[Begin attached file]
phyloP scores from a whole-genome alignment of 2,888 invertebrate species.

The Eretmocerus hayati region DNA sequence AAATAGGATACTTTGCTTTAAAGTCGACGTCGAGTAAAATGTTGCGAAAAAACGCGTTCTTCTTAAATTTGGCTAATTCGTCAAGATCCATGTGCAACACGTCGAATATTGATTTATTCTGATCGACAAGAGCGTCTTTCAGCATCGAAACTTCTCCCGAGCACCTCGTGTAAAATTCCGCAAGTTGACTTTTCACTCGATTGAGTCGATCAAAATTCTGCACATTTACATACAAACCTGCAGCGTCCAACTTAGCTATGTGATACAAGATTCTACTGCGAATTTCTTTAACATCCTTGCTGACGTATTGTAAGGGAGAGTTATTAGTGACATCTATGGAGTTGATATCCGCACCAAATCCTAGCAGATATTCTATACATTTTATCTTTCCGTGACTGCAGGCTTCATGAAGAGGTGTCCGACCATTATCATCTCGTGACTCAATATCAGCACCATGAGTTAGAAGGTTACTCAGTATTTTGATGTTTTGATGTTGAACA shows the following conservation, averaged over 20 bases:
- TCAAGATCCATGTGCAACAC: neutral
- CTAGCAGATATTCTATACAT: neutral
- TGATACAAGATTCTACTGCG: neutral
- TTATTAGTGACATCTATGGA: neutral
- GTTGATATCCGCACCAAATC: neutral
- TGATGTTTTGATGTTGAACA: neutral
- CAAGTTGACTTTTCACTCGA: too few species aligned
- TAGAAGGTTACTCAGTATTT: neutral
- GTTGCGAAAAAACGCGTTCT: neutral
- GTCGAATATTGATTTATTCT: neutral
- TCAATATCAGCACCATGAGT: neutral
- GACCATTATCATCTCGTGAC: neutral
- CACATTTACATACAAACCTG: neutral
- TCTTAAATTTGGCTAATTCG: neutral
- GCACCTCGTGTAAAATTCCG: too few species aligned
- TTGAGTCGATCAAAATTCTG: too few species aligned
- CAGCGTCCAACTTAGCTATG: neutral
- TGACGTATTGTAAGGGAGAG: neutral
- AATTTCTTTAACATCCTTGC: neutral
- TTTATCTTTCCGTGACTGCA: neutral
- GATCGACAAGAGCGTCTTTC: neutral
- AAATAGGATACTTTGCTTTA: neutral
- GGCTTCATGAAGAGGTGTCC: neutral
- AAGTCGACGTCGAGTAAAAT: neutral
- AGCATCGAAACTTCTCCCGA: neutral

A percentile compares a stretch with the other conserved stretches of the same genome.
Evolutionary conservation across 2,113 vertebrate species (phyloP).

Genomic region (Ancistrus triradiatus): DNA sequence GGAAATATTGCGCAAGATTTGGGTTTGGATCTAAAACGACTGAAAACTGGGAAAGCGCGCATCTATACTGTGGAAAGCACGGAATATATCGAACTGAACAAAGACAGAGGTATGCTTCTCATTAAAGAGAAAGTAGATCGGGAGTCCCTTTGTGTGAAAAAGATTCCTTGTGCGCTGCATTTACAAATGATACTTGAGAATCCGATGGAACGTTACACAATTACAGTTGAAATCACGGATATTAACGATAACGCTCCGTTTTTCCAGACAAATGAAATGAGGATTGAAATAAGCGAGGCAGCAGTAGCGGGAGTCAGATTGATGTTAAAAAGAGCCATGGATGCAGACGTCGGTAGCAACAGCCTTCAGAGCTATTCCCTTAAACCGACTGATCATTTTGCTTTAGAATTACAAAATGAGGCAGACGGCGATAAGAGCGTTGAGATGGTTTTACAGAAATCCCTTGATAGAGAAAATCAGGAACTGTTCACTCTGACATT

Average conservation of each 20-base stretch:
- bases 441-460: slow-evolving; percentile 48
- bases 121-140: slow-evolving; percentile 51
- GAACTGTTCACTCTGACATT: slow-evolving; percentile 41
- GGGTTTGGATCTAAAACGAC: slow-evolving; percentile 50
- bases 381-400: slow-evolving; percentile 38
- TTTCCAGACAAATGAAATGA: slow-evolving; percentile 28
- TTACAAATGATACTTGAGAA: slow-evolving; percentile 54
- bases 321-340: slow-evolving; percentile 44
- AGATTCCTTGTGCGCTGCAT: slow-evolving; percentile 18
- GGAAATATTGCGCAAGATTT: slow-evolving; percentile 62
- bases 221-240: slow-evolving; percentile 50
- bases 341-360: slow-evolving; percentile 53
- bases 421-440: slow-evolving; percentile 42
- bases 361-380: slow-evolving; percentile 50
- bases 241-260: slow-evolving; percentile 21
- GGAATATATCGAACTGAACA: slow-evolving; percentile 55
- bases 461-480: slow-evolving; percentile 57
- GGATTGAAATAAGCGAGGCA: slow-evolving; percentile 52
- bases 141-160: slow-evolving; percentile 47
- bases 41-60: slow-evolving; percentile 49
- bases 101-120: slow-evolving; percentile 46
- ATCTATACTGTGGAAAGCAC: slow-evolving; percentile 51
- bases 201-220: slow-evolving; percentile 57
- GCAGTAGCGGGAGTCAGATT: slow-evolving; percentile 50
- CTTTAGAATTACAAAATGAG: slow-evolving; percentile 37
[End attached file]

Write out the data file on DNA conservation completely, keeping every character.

phyloP scores from a whole-genome alignment of 2,888 invertebrate species.

The Eretmocerus hayati region DNA sequence AAATAGGATACTTTGCTTTAAAGTCGACGTCGAGTAAAATGTTGCGAAAAAACGCGTTCTTCTTAAATTTGGCTAATTCGTCAAGATCCATGTGCAACACGTCGAATATTGATTTATTCTGATCGACAAGAGCGTCTTTCAGCATCGAAACTTCTCCCGAGCACCTCGTGTAAAATTCCGCAAGTTGACTTTTCACTCGATTGAGTCGATCAAAATTCTGCACATTTACATACAAACCTGCAGCGTCCAACTTAGCTATGTGATACAAGATTCTACTGCGAATTTCTTTAACATCCTTGCTGACGTATTGTAAGGGAGAGTTATTAGTGACATCTATGGAGTTGATATCCGCACCAAATCCTAGCAGATATTCTATACATTTTATCTTTCCGTGACTGCAGGCTTCATGAAGAGGTGTCCGACCATTATCATCTCGTGACTCAATATCAGCACCATGAGTTAGAAGGTTACTCAGTATTTTGATGTTTTGATGTTGAACA shows the following conservation, averaged over 20 bases:
- TCAAGATCCATGTGCAACAC: neutral
- CTAGCAGATATTCTATACAT: neutral
- TGATACAAGATTCTACTGCG: neutral
- TTATTAGTGACATCTATGGA: neutral
- GTTGATATCCGCACCAAATC: neutral
- TGATGTTTTGATGTTGAACA: neutral
- CAAGTTGACTTTTCACTCGA: too few species aligned
- TAGAAGGTTACTCAGTATTT: neutral
- GTTGCGAAAAAACGCGTTCT: neutral
- GTCGAATATTGATTTATTCT: neutral
- TCAATATCAGCACCATGAGT: neutral
- GACCATTATCATCTCGTGAC: neutral
- CACATTTACATACAAACCTG: neutral
- TCTTAAATTTGGCTAATTCG: neutral
- GCACCTCGTGTAAAATTCCG: too few species aligned
- TTGAGTCGATCAAAATTCTG: too few species aligned
- CAGCGTCCAACTTAGCTATG: neutral
- TGACGTATTGTAAGGGAGAG: neutral
- AATTTCTTTAACATCCTTGC: neutral
- TTTATCTTTCCGTGACTGCA: neutral
- GATCGACAAGAGCGTCTTTC: neutral
- AAATAGGATACTTTGCTTTA: neutral
- GGCTTCATGAAGAGGTGTCC: neutral
- AAGTCGACGTCGAGTAAAAT: neutral
- AGCATCGAAACTTCTCCCGA: neutral

A percentile compares a stretch with the other conserved stretches of the same genome.
Evolutionary conservation across 2,113 vertebrate species (phyloP).

Genomic region (Ancistrus triradiatus): DNA sequence GGAAATATTGCGCAAGATTTGGGTTTGGATCTAAAACGACTGAAAACTGGGAAAGCGCGCATCTATACTGTGGAAAGCACGGAATATATCGAACTGAACAAAGACAGAGGTATGCTTCTCATTAAAGAGAAAGTAGATCGGGAGTCCCTTTGTGTGAAAAAGATTCCTTGTGCGCTGCATTTACAAATGATACTTGAGAATCCGATGGAACGTTACACAATTACAGTTGAAATCACGGATATTAACGATAACGCTCCGTTTTTCCAGACAAATGAAATGAGGATTGAAATAAGCGAGGCAGCAGTAGCGGGAGTCAGATTGATGTTAAAAAGAGCCATGGATGCAGACGTCGGTAGCAACAGCCTTCAGAGCTATTCCCTTAAACCGACTGATCATTTTGCTTTAGAATTACAAAATGAGGCAGACGGCGATAAGAGCGTTGAGATGGTTTTACAGAAATCCCTTGATAGAGAAAATCAGGAACTGTTCACTCTGACATT

Average conservation of each 20-base stretch:
- bases 441-460: slow-evolving; percentile 48
- bases 121-140: slow-evolving; percentile 51
- GAACTGTTCACTCTGACATT: slow-evolving; percentile 41
- GGGTTTGGATCTAAAACGAC: slow-evolving; percentile 50
- bases 381-400: slow-evolving; percentile 38
- TTTCCAGACAAATGAAATGA: slow-evolving; percentile 28
- TTACAAATGATACTTGAGAA: slow-evolving; percentile 54
- bases 321-340: slow-evolving; percentile 44
- AGATTCCTTGTGCGCTGCAT: slow-evolving; percentile 18
- GGAAATATTGCGCAAGATTT: slow-evolving; percentile 62
- bases 221-240: slow-evolving; percentile 50
- bases 341-360: slow-evolving; percentile 53
- bases 421-440: slow-evolving; percentile 42
- bases 361-380: slow-evolving; percentile 50
- bases 241-260: slow-evolving; percentile 21
- GGAATATATCGAACTGAACA: slow-evolving; percentile 55
- bases 461-480: slow-evolving; percentile 57
- GGATTGAAATAAGCGAGGCA: slow-evolving; percentile 52
- bases 141-160: slow-evolving; percentile 47
- bases 41-60: slow-evolving; percentile 49
- bases 101-120: slow-evolving; percentile 46
- ATCTATACTGTGGAAAGCAC: slow-evolving; percentile 51
- bases 201-220: slow-evolving; percentile 57
- GCAGTAGCGGGAGTCAGATT: slow-evolving; percentile 50
- CTTTAGAATTACAAAATGAG: slow-evolving; percentile 37